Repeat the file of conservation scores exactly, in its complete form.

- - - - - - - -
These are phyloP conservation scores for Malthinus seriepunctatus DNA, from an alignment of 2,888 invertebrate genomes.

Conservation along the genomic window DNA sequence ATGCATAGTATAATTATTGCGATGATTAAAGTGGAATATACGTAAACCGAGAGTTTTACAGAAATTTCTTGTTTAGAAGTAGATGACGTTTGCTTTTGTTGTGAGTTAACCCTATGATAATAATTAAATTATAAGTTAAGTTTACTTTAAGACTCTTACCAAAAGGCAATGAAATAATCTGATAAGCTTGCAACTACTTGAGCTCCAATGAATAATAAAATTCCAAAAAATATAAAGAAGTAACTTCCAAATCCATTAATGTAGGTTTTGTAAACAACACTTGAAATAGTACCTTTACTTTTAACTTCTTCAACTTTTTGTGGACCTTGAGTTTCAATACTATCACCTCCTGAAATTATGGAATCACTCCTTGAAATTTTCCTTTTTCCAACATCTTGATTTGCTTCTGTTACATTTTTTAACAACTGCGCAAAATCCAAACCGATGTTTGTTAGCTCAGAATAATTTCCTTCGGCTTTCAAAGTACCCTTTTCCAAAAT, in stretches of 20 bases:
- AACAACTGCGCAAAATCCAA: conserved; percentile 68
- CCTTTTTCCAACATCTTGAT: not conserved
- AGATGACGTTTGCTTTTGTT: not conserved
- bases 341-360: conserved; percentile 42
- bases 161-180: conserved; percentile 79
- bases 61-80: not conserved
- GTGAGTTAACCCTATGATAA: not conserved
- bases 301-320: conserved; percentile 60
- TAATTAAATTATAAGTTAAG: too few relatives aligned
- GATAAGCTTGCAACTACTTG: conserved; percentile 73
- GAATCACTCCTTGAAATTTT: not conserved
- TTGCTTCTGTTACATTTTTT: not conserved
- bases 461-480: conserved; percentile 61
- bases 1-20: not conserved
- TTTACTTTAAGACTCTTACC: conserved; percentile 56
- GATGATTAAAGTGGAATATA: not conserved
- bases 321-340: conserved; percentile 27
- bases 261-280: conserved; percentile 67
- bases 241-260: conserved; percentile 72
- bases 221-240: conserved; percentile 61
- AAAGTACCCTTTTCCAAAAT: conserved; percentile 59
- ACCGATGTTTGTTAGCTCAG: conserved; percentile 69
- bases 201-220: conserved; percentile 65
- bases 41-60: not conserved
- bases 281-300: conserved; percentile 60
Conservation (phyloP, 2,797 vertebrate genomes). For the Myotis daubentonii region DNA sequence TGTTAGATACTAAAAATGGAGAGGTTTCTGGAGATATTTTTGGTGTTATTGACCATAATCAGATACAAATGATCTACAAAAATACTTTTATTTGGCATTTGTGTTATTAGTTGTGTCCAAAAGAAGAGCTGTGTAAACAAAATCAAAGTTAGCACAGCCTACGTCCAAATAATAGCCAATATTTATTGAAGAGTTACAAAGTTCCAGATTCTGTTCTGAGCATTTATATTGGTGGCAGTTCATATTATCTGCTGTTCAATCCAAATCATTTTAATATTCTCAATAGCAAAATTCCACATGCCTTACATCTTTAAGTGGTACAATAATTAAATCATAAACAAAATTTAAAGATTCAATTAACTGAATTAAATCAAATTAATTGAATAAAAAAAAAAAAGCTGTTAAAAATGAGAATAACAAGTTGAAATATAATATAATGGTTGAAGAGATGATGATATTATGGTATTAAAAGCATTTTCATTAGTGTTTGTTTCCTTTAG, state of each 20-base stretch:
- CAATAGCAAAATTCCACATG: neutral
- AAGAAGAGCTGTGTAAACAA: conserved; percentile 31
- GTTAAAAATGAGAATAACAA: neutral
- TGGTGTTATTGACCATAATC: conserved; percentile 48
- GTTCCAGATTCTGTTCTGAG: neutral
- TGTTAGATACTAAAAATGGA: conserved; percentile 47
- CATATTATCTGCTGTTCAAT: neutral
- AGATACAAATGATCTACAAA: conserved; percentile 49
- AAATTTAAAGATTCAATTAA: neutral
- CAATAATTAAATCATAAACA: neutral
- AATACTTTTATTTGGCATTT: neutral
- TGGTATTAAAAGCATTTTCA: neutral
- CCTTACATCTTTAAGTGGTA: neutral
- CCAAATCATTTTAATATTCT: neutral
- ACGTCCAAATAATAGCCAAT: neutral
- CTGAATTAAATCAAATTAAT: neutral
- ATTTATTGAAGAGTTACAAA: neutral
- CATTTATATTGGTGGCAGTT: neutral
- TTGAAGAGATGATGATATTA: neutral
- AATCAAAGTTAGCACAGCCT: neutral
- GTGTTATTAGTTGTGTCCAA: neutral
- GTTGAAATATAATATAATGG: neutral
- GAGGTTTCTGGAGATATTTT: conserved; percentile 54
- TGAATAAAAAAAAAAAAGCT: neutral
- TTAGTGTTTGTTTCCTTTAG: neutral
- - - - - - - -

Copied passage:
These are phyloP conservation scores for Malthinus seriepunctatus DNA, from an alignment of 2,888 invertebrate genomes.

Conservation along the genomic window DNA sequence ATGCATAGTATAATTATTGCGATGATTAAAGTGGAATATACGTAAACCGAGAGTTTTACAGAAATTTCTTGTTTAGAAGTAGATGACGTTTGCTTTTGTTGTGAGTTAACCCTATGATAATAATTAAATTATAAGTTAAGTTTACTTTAAGACTCTTACCAAAAGGCAATGAAATAATCTGATAAGCTTGCAACTACTTGAGCTCCAATGAATAATAAAATTCCAAAAAATATAAAGAAGTAACTTCCAAATCCATTAATGTAGGTTTTGTAAACAACACTTGAAATAGTACCTTTACTTTTAACTTCTTCAACTTTTTGTGGACCTTGAGTTTCAATACTATCACCTCCTGAAATTATGGAATCACTCCTTGAAATTTTCCTTTTTCCAACATCTTGATTTGCTTCTGTTACATTTTTTAACAACTGCGCAAAATCCAAACCGATGTTTGTTAGCTCAGAATAATTTCCTTCGGCTTTCAAAGTACCCTTTTCCAAAAT, in stretches of 20 bases:
- AACAACTGCGCAAAATCCAA: conserved; percentile 68
- CCTTTTTCCAACATCTTGAT: not conserved
- AGATGACGTTTGCTTTTGTT: not conserved
- bases 341-360: conserved; percentile 42
- bases 161-180: conserved; percentile 79
- bases 61-80: not conserved
- GTGAGTTAACCCTATGATAA: not conserved
- bases 301-320: conserved; percentile 60
- TAATTAAATTATAAGTTAAG: too few relatives aligned
- GATAAGCTTGCAACTACTTG: conserved; percentile 73
- GAATCACTCCTTGAAATTTT: not conserved
- TTGCTTCTGTTACATTTTTT: not conserved
- bases 461-480: conserved; percentile 61
- bases 1-20: not conserved
- TTTACTTTAAGACTCTTACC: conserved; percentile 56
- GATGATTAAAGTGGAATATA: not conserved
- bases 321-340: conserved; percentile 27
- bases 261-280: conserved; percentile 67
- bases 241-260: conserved; percentile 72
- bases 221-240: conserved; percentile 61
- AAAGTACCCTTTTCCAAAAT: conserved; percentile 59
- ACCGATGTTTGTTAGCTCAG: conserved; percentile 69
- bases 201-220: conserved; percentile 65
- bases 41-60: not conserved
- bases 281-300: conserved; percentile 60
Conservation (phyloP, 2,797 vertebrate genomes). For the Myotis daubentonii region DNA sequence TGTTAGATACTAAAAATGGAGAGGTTTCTGGAGATATTTTTGGTGTTATTGACCATAATCAGATACAAATGATCTACAAAAATACTTTTATTTGGCATTTGTGTTATTAGTTGTGTCCAAAAGAAGAGCTGTGTAAACAAAATCAAAGTTAGCACAGCCTACGTCCAAATAATAGCCAATATTTATTGAAGAGTTACAAAGTTCCAGATTCTGTTCTGAGCATTTATATTGGTGGCAGTTCATATTATCTGCTGTTCAATCCAAATCATTTTAATATTCTCAATAGCAAAATTCCACATGCCTTACATCTTTAAGTGGTACAATAATTAAATCATAAACAAAATTTAAAGATTCAATTAACTGAATTAAATCAAATTAATTGAATAAAAAAAAAAAAGCTGTTAAAAATGAGAATAACAAGTTGAAATATAATATAATGGTTGAAGAGATGATGATATTATGGTATTAAAAGCATTTTCATTAGTGTTTGTTTCCTTTAG, state of each 20-base stretch:
- CAATAGCAAAATTCCACATG: neutral
- AAGAAGAGCTGTGTAAACAA: conserved; percentile 31
- GTTAAAAATGAGAATAACAA: neutral
- TGGTGTTATTGACCATAATC: conserved; percentile 48
- GTTCCAGATTCTGTTCTGAG: neutral
- TGTTAGATACTAAAAATGGA: conserved; percentile 47
- CATATTATCTGCTGTTCAAT: neutral
- AGATACAAATGATCTACAAA: conserved; percentile 49
- AAATTTAAAGATTCAATTAA: neutral
- CAATAATTAAATCATAAACA: neutral
- AATACTTTTATTTGGCATTT: neutral
- TGGTATTAAAAGCATTTTCA: neutral
- CCTTACATCTTTAAGTGGTA: neutral
- CCAAATCATTTTAATATTCT: neutral
- ACGTCCAAATAATAGCCAAT: neutral
- CTGAATTAAATCAAATTAAT: neutral
- ATTTATTGAAGAGTTACAAA: neutral
- CATTTATATTGGTGGCAGTT: neutral
- TTGAAGAGATGATGATATTA: neutral
- AATCAAAGTTAGCACAGCCT: neutral
- GTGTTATTAGTTGTGTCCAA: neutral
- GTTGAAATATAATATAATGG: neutral
- GAGGTTTCTGGAGATATTTT: conserved; percentile 54
- TGAATAAAAAAAAAAAAGCT: neutral
- TTAGTGTTTGTTTCCTTTAG: neutral